Advocate Profile: Leslie Parran
"To be honest, I never thought at the beginning of my career that it would make a difference to participate in advocacy," says Leslie Parran, Senior Director of Nursing and Blood and Marrow Transplant program at the University of Minnesota. She's been in the field since 1979.
Leslie's first venture into advocacy came when she went to Washington, D.C. with the Oncology Nursing Society to talk with legislators about nursing issues. A number of years later, she again participated in legislative activity when her organization went to the Minnesota state capitol.
These first experiences demonstrated to her how advocacy can influence decision-makers' actions. "So when the call to action came from NMDP / Be the Match, I felt compelled to participated," says Leslie. On numerous occasions Leslie has submitted comments to legislators and policy makers in support of funding for the C.W. Bill Young Cell Transplantation Program and for changes to hospital outpatient and inpatient rules to improve reimbursement for transplant.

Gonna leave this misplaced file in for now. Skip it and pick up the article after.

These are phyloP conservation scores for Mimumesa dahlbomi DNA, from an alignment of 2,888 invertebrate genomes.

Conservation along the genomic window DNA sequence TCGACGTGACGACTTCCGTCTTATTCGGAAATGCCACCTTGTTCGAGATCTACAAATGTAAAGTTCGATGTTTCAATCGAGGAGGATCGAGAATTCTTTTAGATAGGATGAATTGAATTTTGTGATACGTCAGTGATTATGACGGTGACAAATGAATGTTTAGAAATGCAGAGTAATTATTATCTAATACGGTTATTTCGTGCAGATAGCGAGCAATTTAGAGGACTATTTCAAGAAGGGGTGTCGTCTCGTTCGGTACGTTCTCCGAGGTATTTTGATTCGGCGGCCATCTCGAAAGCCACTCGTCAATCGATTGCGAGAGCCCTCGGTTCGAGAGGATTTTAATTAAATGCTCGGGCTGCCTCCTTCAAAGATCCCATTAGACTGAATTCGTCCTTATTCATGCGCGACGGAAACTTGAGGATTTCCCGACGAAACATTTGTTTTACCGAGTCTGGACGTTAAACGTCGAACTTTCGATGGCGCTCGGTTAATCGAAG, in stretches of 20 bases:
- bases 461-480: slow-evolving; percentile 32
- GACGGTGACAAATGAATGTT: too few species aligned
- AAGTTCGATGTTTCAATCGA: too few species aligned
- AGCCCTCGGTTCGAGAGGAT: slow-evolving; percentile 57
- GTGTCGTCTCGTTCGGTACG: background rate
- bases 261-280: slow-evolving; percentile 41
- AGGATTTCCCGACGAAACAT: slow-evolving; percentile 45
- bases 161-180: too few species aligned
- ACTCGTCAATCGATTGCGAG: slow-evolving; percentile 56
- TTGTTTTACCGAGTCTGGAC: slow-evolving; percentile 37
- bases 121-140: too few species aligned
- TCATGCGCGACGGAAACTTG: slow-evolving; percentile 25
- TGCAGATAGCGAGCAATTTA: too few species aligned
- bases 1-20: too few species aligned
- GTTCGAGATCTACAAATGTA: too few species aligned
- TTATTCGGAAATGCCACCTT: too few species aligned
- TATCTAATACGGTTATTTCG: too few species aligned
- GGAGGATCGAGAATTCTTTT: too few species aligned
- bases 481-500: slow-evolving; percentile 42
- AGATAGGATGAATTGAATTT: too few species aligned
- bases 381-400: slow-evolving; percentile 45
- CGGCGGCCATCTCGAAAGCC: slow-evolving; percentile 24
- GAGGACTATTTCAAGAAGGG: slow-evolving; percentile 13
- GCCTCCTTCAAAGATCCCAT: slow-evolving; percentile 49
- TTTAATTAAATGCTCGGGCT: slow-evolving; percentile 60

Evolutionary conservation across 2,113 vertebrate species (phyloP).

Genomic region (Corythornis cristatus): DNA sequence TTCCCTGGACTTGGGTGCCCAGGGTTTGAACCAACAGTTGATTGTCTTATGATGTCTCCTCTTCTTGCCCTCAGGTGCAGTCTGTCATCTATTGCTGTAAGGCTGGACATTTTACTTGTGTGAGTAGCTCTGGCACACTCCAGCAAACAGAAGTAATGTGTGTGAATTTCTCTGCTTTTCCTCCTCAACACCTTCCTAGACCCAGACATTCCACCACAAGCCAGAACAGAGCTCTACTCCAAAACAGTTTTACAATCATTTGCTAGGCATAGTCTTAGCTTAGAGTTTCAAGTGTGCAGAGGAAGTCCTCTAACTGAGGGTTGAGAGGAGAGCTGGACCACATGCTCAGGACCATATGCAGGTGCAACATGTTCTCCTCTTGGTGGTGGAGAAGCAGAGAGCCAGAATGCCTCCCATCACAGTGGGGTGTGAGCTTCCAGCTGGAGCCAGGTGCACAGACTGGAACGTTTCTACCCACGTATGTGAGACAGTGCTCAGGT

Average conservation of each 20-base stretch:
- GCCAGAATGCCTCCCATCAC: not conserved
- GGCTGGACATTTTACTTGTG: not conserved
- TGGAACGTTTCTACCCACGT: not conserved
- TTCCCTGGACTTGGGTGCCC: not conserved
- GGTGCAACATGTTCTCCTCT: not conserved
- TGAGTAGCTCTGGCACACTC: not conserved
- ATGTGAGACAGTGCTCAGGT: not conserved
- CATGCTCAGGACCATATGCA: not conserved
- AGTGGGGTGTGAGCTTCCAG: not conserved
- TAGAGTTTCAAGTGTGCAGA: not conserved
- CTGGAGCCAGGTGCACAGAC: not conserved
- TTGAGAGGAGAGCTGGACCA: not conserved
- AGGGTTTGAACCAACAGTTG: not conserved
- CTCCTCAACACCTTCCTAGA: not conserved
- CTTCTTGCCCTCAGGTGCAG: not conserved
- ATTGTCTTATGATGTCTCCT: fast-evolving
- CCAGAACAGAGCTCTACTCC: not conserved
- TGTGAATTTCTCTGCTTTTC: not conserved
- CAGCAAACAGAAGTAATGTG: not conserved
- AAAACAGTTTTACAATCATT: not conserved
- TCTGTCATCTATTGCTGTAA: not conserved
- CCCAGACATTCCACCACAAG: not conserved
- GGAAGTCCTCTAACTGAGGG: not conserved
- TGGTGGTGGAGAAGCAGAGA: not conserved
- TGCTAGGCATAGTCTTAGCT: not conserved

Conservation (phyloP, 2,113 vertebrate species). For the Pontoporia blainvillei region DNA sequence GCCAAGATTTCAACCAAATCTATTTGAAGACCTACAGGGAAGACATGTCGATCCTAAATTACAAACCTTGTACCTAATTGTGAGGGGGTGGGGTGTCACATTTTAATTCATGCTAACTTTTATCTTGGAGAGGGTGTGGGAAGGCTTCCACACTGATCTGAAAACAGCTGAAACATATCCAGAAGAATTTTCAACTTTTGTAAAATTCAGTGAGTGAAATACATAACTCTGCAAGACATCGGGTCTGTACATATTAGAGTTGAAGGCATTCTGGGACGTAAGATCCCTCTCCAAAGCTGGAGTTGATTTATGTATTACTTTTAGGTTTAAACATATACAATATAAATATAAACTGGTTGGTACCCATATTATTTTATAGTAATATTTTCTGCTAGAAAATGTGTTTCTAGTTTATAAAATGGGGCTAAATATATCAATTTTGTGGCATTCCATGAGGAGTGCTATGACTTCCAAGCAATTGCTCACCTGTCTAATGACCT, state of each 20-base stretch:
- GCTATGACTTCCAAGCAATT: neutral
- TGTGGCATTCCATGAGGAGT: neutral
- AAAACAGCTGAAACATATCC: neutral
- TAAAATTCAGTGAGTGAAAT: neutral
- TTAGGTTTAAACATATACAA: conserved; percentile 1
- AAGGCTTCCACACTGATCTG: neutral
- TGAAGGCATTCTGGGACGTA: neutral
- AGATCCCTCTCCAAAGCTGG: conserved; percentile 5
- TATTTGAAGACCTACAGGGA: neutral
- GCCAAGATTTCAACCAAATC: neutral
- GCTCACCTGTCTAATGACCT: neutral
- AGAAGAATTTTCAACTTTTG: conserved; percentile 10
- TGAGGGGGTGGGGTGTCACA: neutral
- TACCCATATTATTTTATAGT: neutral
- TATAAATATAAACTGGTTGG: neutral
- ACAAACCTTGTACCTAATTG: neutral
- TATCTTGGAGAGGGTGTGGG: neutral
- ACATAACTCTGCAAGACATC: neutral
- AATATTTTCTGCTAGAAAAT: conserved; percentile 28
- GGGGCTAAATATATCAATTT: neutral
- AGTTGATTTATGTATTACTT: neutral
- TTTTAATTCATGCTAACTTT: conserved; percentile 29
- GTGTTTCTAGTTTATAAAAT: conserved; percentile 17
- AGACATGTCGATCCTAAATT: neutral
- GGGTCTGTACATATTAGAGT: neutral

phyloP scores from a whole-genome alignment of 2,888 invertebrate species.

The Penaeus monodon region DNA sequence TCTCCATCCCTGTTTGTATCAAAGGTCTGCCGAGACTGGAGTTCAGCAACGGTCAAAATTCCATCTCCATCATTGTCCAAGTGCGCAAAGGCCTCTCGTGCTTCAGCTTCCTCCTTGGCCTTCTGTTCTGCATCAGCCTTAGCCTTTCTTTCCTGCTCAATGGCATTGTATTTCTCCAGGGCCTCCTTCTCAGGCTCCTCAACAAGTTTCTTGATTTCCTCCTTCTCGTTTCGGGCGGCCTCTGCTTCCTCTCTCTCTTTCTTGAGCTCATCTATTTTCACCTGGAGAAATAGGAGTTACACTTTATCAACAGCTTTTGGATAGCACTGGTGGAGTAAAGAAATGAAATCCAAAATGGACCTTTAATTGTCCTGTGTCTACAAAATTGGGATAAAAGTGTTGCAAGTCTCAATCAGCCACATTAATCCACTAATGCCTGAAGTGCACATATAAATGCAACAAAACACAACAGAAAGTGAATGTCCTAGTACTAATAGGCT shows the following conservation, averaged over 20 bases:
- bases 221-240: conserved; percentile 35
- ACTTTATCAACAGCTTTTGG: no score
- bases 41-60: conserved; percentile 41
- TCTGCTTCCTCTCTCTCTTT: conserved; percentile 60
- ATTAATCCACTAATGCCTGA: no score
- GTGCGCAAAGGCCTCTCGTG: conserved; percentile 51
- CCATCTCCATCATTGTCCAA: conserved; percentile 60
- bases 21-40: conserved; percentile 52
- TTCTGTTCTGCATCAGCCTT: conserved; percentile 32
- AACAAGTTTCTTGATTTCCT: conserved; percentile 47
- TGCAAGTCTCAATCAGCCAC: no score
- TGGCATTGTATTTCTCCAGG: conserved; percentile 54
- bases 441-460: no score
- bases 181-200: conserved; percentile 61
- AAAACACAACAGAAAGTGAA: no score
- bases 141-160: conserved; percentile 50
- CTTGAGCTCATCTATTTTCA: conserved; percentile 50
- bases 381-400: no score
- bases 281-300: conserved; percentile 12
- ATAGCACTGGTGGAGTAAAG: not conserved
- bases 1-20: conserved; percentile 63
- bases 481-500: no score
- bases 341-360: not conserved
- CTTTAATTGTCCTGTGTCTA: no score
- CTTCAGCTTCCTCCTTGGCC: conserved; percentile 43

"While all of us may feel the day-to-day local pressures of our work, it is important to take time to advocate on behalf of all HCT patients. If we don't, we may be impacted by decisions that are note influenced by us. Others may make decisions with limited information and understanding of the impacts to our patients and organizations. It is also rewarding to dialog with legislators as a concerned constituent and be acknowledged in person or in writing for presenting your perspectives on issues that directly impact your work and your patients."
When asked, Leslie explains that the work that NMDP / Be The Match is doing to expand coverage for a broader range of diagnoses is critical to many patients."
"I would encourage clinicians and administrators to begin by learning about the Payer Policy and Legislative work the NMDP is doing. The, respond to the calls for action -- they make it easy for all of us." The more people participating in advocacy the greater the likelihood to influence decisions that affect patients and families.